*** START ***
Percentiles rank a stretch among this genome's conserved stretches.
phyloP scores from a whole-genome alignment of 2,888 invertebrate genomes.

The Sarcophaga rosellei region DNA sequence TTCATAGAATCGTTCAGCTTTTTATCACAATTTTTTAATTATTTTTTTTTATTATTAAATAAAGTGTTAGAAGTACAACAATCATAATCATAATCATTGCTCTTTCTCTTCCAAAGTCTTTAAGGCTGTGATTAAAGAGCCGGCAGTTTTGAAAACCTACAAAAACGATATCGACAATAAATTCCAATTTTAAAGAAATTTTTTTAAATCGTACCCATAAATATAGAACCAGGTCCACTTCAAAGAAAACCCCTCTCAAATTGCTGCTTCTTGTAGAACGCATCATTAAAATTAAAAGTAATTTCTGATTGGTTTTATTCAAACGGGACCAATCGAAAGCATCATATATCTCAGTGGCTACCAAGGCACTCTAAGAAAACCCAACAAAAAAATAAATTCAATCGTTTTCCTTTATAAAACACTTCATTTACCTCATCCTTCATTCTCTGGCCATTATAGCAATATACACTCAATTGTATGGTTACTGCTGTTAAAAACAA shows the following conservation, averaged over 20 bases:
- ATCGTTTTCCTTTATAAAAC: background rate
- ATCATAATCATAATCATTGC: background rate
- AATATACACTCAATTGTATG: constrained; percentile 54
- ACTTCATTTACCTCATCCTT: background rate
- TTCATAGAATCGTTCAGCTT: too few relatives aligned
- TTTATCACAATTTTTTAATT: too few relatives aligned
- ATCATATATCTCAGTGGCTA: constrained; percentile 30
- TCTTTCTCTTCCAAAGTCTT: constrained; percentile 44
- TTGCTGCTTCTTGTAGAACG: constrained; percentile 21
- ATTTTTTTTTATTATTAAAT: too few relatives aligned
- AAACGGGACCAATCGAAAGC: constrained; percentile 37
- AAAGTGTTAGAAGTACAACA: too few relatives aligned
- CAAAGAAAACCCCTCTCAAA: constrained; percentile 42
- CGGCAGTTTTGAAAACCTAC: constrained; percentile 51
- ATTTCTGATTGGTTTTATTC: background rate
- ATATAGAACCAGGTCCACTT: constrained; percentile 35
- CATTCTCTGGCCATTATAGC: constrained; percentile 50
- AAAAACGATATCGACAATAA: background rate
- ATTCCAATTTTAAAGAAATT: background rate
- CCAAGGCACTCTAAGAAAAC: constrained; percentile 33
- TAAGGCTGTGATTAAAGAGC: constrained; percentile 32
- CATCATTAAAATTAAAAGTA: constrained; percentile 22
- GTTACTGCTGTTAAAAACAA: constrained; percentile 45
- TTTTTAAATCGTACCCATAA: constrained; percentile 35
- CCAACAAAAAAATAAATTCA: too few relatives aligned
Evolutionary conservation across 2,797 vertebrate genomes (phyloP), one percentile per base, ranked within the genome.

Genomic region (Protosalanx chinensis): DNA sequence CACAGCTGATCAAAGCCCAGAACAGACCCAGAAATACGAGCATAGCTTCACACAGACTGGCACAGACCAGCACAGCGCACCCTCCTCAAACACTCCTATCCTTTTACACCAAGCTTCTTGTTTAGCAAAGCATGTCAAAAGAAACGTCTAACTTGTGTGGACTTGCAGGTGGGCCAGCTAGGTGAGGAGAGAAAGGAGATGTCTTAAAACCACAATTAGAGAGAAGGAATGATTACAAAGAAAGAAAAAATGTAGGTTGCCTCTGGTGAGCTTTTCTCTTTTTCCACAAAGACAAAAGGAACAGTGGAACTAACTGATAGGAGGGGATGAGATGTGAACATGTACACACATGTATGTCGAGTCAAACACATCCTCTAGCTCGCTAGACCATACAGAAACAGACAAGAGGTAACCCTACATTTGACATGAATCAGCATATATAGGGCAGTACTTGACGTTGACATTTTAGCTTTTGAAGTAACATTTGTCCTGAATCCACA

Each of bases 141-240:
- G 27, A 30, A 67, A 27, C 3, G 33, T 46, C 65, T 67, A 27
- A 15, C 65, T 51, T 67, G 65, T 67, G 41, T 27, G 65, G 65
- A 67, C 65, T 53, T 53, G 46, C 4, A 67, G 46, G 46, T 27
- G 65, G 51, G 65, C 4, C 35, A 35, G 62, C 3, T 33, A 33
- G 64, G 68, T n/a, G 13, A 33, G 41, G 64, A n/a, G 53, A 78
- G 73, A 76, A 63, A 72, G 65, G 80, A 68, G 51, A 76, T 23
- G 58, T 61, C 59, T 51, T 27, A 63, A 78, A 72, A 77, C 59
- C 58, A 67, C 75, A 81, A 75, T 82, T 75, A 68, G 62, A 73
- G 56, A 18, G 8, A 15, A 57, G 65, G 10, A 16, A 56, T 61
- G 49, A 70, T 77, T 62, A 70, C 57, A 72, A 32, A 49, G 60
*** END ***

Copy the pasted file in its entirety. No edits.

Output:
Percentiles rank a stretch among this genome's conserved stretches.
phyloP scores from a whole-genome alignment of 2,888 invertebrate genomes.

The Sarcophaga rosellei region DNA sequence TTCATAGAATCGTTCAGCTTTTTATCACAATTTTTTAATTATTTTTTTTTATTATTAAATAAAGTGTTAGAAGTACAACAATCATAATCATAATCATTGCTCTTTCTCTTCCAAAGTCTTTAAGGCTGTGATTAAAGAGCCGGCAGTTTTGAAAACCTACAAAAACGATATCGACAATAAATTCCAATTTTAAAGAAATTTTTTTAAATCGTACCCATAAATATAGAACCAGGTCCACTTCAAAGAAAACCCCTCTCAAATTGCTGCTTCTTGTAGAACGCATCATTAAAATTAAAAGTAATTTCTGATTGGTTTTATTCAAACGGGACCAATCGAAAGCATCATATATCTCAGTGGCTACCAAGGCACTCTAAGAAAACCCAACAAAAAAATAAATTCAATCGTTTTCCTTTATAAAACACTTCATTTACCTCATCCTTCATTCTCTGGCCATTATAGCAATATACACTCAATTGTATGGTTACTGCTGTTAAAAACAA shows the following conservation, averaged over 20 bases:
- ATCGTTTTCCTTTATAAAAC: background rate
- ATCATAATCATAATCATTGC: background rate
- AATATACACTCAATTGTATG: constrained; percentile 54
- ACTTCATTTACCTCATCCTT: background rate
- TTCATAGAATCGTTCAGCTT: too few relatives aligned
- TTTATCACAATTTTTTAATT: too few relatives aligned
- ATCATATATCTCAGTGGCTA: constrained; percentile 30
- TCTTTCTCTTCCAAAGTCTT: constrained; percentile 44
- TTGCTGCTTCTTGTAGAACG: constrained; percentile 21
- ATTTTTTTTTATTATTAAAT: too few relatives aligned
- AAACGGGACCAATCGAAAGC: constrained; percentile 37
- AAAGTGTTAGAAGTACAACA: too few relatives aligned
- CAAAGAAAACCCCTCTCAAA: constrained; percentile 42
- CGGCAGTTTTGAAAACCTAC: constrained; percentile 51
- ATTTCTGATTGGTTTTATTC: background rate
- ATATAGAACCAGGTCCACTT: constrained; percentile 35
- CATTCTCTGGCCATTATAGC: constrained; percentile 50
- AAAAACGATATCGACAATAA: background rate
- ATTCCAATTTTAAAGAAATT: background rate
- CCAAGGCACTCTAAGAAAAC: constrained; percentile 33
- TAAGGCTGTGATTAAAGAGC: constrained; percentile 32
- CATCATTAAAATTAAAAGTA: constrained; percentile 22
- GTTACTGCTGTTAAAAACAA: constrained; percentile 45
- TTTTTAAATCGTACCCATAA: constrained; percentile 35
- CCAACAAAAAAATAAATTCA: too few relatives aligned
Evolutionary conservation across 2,797 vertebrate genomes (phyloP), one percentile per base, ranked within the genome.

Genomic region (Protosalanx chinensis): DNA sequence CACAGCTGATCAAAGCCCAGAACAGACCCAGAAATACGAGCATAGCTTCACACAGACTGGCACAGACCAGCACAGCGCACCCTCCTCAAACACTCCTATCCTTTTACACCAAGCTTCTTGTTTAGCAAAGCATGTCAAAAGAAACGTCTAACTTGTGTGGACTTGCAGGTGGGCCAGCTAGGTGAGGAGAGAAAGGAGATGTCTTAAAACCACAATTAGAGAGAAGGAATGATTACAAAGAAAGAAAAAATGTAGGTTGCCTCTGGTGAGCTTTTCTCTTTTTCCACAAAGACAAAAGGAACAGTGGAACTAACTGATAGGAGGGGATGAGATGTGAACATGTACACACATGTATGTCGAGTCAAACACATCCTCTAGCTCGCTAGACCATACAGAAACAGACAAGAGGTAACCCTACATTTGACATGAATCAGCATATATAGGGCAGTACTTGACGTTGACATTTTAGCTTTTGAAGTAACATTTGTCCTGAATCCACA

Each of bases 141-240:
- G 27, A 30, A 67, A 27, C 3, G 33, T 46, C 65, T 67, A 27
- A 15, C 65, T 51, T 67, G 65, T 67, G 41, T 27, G 65, G 65
- A 67, C 65, T 53, T 53, G 46, C 4, A 67, G 46, G 46, T 27
- G 65, G 51, G 65, C 4, C 35, A 35, G 62, C 3, T 33, A 33
- G 64, G 68, T n/a, G 13, A 33, G 41, G 64, A n/a, G 53, A 78
- G 73, A 76, A 63, A 72, G 65, G 80, A 68, G 51, A 76, T 23
- G 58, T 61, C 59, T 51, T 27, A 63, A 78, A 72, A 77, C 59
- C 58, A 67, C 75, A 81, A 75, T 82, T 75, A 68, G 62, A 73
- G 56, A 18, G 8, A 15, A 57, G 65, G 10, A 16, A 56, T 61
- G 49, A 70, T 77, T 62, A 70, C 57, A 72, A 32, A 49, G 60